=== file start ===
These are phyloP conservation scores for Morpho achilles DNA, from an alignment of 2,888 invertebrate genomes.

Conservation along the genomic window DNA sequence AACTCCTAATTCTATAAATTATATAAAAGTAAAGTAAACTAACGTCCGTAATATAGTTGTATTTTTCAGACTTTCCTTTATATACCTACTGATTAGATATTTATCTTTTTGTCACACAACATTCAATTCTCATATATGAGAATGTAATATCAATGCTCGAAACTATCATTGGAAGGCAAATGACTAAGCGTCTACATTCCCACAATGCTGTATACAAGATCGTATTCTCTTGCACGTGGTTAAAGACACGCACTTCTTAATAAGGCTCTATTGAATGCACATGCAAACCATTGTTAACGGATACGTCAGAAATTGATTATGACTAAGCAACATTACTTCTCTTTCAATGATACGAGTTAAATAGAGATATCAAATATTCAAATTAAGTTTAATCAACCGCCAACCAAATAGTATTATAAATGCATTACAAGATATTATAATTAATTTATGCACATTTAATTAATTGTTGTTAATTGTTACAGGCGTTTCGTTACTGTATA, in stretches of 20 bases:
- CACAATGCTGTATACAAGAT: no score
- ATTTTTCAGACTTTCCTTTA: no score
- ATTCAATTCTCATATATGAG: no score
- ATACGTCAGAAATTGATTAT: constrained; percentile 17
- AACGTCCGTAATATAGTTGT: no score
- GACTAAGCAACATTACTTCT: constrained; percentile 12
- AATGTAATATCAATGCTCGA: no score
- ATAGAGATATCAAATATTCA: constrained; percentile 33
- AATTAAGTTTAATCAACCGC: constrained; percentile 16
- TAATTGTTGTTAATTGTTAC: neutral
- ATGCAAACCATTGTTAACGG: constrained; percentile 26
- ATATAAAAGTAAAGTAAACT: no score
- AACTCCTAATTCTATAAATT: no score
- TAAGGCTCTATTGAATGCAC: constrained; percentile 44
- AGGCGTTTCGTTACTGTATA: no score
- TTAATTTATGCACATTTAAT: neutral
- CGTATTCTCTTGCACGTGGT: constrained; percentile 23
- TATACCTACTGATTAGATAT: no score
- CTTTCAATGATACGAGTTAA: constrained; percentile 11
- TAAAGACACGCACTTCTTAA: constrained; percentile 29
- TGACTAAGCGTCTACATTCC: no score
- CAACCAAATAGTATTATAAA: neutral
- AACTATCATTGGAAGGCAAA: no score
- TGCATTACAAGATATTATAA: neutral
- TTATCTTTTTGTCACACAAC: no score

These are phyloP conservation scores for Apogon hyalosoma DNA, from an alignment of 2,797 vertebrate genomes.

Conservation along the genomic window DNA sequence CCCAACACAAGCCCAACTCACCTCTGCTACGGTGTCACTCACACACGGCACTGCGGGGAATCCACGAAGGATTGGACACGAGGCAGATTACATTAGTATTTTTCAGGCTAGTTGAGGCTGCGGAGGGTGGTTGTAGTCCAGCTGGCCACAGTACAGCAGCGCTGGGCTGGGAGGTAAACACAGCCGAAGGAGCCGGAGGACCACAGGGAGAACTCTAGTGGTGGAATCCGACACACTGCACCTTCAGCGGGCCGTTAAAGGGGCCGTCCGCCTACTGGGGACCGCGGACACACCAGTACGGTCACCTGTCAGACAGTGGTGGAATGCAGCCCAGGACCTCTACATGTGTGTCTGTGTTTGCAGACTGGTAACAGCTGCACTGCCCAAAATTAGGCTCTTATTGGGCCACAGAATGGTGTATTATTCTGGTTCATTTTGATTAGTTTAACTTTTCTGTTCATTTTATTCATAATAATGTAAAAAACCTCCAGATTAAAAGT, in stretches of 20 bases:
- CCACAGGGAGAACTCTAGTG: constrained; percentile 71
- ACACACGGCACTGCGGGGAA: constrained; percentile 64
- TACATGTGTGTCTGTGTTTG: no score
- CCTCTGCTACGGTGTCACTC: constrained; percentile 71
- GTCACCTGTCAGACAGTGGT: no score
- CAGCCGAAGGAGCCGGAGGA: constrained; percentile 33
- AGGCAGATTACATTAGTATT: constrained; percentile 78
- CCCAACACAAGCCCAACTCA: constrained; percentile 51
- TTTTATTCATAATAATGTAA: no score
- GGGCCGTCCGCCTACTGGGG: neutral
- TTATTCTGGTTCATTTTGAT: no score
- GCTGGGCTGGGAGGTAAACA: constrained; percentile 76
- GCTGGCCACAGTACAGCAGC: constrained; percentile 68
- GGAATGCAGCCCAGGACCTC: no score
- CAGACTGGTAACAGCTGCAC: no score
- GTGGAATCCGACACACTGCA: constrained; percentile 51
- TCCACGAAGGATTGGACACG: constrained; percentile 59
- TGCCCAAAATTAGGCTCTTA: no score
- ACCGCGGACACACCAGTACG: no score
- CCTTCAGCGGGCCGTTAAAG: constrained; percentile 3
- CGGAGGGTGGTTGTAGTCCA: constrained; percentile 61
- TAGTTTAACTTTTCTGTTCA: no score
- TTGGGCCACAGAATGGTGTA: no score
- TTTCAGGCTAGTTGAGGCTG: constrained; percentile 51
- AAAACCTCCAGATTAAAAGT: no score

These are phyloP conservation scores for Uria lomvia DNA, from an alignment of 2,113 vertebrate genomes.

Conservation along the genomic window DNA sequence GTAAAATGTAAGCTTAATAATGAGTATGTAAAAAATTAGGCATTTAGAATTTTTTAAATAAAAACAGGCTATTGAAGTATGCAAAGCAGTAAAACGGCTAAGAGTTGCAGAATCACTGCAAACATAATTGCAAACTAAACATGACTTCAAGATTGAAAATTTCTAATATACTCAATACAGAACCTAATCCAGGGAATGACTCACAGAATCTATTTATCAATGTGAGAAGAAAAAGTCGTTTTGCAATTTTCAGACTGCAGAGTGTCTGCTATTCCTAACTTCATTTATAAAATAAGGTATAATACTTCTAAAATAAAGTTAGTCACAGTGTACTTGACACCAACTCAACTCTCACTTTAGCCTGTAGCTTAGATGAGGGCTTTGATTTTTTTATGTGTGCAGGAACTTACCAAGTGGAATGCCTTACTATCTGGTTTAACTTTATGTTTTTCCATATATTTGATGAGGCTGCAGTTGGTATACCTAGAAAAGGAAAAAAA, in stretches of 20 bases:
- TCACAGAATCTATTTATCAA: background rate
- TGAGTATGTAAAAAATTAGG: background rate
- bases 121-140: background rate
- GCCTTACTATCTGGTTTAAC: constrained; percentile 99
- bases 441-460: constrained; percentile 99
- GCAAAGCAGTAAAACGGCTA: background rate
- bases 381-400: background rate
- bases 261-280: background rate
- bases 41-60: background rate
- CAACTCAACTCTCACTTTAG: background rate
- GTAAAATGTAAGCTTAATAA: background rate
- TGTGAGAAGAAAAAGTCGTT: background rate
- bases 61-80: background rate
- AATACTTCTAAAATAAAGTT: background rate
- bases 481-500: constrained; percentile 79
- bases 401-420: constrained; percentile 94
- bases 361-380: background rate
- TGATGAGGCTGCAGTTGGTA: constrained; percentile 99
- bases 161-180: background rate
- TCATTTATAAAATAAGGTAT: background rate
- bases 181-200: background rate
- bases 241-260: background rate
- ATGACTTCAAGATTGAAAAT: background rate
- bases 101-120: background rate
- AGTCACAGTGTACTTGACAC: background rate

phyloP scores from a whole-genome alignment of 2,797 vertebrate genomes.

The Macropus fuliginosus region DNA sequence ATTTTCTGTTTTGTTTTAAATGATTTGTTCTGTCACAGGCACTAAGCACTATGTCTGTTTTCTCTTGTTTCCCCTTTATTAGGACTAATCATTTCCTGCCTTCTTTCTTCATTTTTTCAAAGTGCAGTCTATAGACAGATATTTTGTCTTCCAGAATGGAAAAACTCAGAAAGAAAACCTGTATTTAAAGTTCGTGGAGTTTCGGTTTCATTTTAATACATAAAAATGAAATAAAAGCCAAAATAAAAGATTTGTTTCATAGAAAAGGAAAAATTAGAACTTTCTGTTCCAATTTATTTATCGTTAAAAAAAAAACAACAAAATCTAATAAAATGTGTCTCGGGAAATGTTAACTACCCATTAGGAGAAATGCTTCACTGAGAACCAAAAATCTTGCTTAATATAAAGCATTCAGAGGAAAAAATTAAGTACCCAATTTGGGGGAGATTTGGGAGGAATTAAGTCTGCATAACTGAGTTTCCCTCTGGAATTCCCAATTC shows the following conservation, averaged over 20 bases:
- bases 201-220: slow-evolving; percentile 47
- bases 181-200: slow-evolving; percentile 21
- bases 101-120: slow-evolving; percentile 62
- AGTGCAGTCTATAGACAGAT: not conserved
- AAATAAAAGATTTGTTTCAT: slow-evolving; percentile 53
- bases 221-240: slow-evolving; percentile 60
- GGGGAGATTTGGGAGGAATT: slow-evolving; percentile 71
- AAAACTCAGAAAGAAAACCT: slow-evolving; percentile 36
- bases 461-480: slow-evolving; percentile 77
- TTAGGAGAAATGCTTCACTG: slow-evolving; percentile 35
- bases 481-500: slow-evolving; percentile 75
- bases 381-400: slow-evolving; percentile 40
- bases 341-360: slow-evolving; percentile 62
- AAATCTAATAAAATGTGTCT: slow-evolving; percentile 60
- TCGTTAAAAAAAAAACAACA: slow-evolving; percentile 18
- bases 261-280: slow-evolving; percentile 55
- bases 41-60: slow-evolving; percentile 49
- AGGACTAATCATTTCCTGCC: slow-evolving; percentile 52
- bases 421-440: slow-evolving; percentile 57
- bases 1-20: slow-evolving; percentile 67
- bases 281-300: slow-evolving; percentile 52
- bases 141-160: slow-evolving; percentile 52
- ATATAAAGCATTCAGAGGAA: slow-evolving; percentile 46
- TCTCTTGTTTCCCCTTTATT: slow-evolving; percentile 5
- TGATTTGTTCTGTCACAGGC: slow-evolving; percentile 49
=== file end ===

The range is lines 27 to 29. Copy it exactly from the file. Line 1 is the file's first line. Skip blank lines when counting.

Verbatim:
- TTATCTTTTTGTCACACAAC: no score

These are phyloP conservation scores for Apogon hyalosoma DNA, from an alignment of 2,797 vertebrate genomes.

Conservation along the genomic window DNA sequence CCCAACACAAGCCCAACTCACCTCTGCTACGGTGTCACTCACACACGGCACTGCGGGGAATCCACGAAGGATTGGACACGAGGCAGATTACATTAGTATTTTTCAGGCTAGTTGAGGCTGCGGAGGGTGGTTGTAGTCCAGCTGGCCACAGTACAGCAGCGCTGGGCTGGGAGGTAAACACAGCCGAAGGAGCCGGAGGACCACAGGGAGAACTCTAGTGGTGGAATCCGACACACTGCACCTTCAGCGGGCCGTTAAAGGGGCCGTCCGCCTACTGGGGACCGCGGACACACCAGTACGGTCACCTGTCAGACAGTGGTGGAATGCAGCCCAGGACCTCTACATGTGTGTCTGTGTTTGCAGACTGGTAACAGCTGCACTGCCCAAAATTAGGCTCTTATTGGGCCACAGAATGGTGTATTATTCTGGTTCATTTTGATTAGTTTAACTTTTCTGTTCATTTTATTCATAATAATGTAAAAAACCTCCAGATTAAAAGT, in stretches of 20 bases: